August 21, 2014 Computer History Museum Presentation

Dileep Bhandarkar put together a great presentation for the Computer History Museum a couple of weeks back. I have no idea how he got through the full presentation in under an hour – it covers a lot of material – but it’s an interesting walk through history. Over the years, Dileep has worked for Texas Instruments, Digital, Intel, Microsoft, and Qualcomm. As a consequence, he’s been near the early days of semiconductors, the rise and fall of the mini-computer during his 17 years at Digital, the rise to dominance of the microprocessor in his 12 years at Intel, the emergence of high-scale computing during his ½ decade at Microsoft, and he is now at Qualcomm.

I’ll touch on some of the high points but you should really read the through the presentation in its entirety. Well worth it: http://mvdirona.com/jrh/TalksAndPapers/DileepBhandarkarAmazingJourneyFromMainframesToSmartphones.pdf.

From 2,300 transistors to well over 1 billion in less than 40 years:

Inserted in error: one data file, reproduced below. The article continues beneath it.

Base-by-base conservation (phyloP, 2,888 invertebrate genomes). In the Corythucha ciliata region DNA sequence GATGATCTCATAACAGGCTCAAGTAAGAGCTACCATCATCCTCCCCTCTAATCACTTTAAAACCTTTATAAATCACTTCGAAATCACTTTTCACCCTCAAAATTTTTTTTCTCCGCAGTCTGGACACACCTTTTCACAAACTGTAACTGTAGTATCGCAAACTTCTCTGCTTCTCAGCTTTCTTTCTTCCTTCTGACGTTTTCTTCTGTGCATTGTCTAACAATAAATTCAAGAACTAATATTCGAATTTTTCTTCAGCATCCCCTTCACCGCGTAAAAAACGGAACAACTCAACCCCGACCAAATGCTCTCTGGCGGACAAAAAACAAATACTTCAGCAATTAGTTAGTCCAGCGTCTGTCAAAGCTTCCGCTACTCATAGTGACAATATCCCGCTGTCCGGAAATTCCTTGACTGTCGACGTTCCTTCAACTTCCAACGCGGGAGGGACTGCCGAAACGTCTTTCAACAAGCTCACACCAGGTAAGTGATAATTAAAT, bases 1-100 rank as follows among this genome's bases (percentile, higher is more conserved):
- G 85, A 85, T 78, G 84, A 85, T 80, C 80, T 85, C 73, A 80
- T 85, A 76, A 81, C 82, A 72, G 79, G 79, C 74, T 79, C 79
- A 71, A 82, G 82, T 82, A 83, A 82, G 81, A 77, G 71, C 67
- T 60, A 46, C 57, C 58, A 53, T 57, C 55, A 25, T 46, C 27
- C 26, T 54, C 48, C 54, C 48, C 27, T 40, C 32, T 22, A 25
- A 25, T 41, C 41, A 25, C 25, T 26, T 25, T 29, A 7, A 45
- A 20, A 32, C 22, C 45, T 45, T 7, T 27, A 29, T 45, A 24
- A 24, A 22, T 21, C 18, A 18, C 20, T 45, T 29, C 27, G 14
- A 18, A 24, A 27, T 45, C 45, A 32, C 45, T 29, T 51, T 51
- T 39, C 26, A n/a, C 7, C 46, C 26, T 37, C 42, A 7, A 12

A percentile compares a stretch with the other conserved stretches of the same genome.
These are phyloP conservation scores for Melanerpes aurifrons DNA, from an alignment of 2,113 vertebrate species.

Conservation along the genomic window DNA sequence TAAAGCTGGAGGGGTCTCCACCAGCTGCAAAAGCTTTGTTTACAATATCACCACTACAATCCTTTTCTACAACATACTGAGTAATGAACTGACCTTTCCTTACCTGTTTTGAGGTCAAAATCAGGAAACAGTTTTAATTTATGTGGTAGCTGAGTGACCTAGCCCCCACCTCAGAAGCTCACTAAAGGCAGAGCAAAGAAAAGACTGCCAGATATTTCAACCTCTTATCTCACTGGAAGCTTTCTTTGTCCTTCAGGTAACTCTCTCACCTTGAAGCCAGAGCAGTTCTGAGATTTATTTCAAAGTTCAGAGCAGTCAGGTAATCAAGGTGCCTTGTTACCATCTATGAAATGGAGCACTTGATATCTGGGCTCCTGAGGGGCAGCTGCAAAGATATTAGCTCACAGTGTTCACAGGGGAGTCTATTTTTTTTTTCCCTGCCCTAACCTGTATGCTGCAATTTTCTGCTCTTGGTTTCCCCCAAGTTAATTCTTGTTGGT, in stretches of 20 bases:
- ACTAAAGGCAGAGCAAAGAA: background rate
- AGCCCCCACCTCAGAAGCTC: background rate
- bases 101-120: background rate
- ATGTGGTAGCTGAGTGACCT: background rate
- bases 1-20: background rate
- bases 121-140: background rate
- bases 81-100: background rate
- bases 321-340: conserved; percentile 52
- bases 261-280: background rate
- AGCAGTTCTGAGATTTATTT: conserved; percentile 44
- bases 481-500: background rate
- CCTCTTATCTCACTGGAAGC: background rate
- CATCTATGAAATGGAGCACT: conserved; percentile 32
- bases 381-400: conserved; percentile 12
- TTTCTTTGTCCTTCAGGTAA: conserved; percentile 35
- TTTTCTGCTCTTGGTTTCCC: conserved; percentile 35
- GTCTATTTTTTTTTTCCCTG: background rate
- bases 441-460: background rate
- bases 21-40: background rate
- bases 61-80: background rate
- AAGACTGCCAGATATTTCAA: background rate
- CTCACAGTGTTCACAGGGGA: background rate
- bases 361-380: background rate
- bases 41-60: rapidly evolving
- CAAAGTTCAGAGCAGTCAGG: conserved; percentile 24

November 15, 1971, while I was still in high school, Intel released the world’s first microprocessor the 4004.

Also in 1971, Intel delivered the 1103 DRAM memory and the move from core memory to DRAM had begun.

The IBM S/370 and the DEC PDP 10 were both iconic systems both of which I have used. In the case of the PDP 10, that was the system I used as an intern at the National Research Council in Ottawa. In 1986 working on an Ada Compiler for IBM in Toronto, I used a S/370 Model 600J the biggest water cooled S/370 IBM ever produced.

In 1977, Intel released the 8080 the processor that powered the Altair

In 1977 Digital Equipment Corporation introduced the enormously successful VAX 11/780. I used that system running BSD as I completed my undergraduate degree at the University of Victoria. It was actually an 11/785. Essentially an 11/780 with a floating point unit. A correction from Dileep: The 780 was built using standard TTL SSI from TI and had a cycle time of 200ns. It included the FP780 (4 boards). The 785 was a quick release using Schottky TTL which allows us to reduce the cycle time to 133ns. Star became SuperStar.

In 1979 Motorola released the 68000, one of my favorite instruction set architectures of the time.

1985 marked the release of the venerable Intel 386, Intel’s first 32 bit processor initially operating at 16Mhz.

In 1987 Sun introduced the incredibly successful SPARC architecture.

Mobile processors are now where the volume is with over 7 billion smart phones expected to ship between 2013 and 2017.

It’s an excellent presentation and a super interesting slice through history. Check it out in full at: From Mainframe To SmartPhone and the video is at: http://youtu.be/7ptXpNFY3XM.

–James Hamilton, http://perspectives.mvdirona.com, jrh@mvdirona.com

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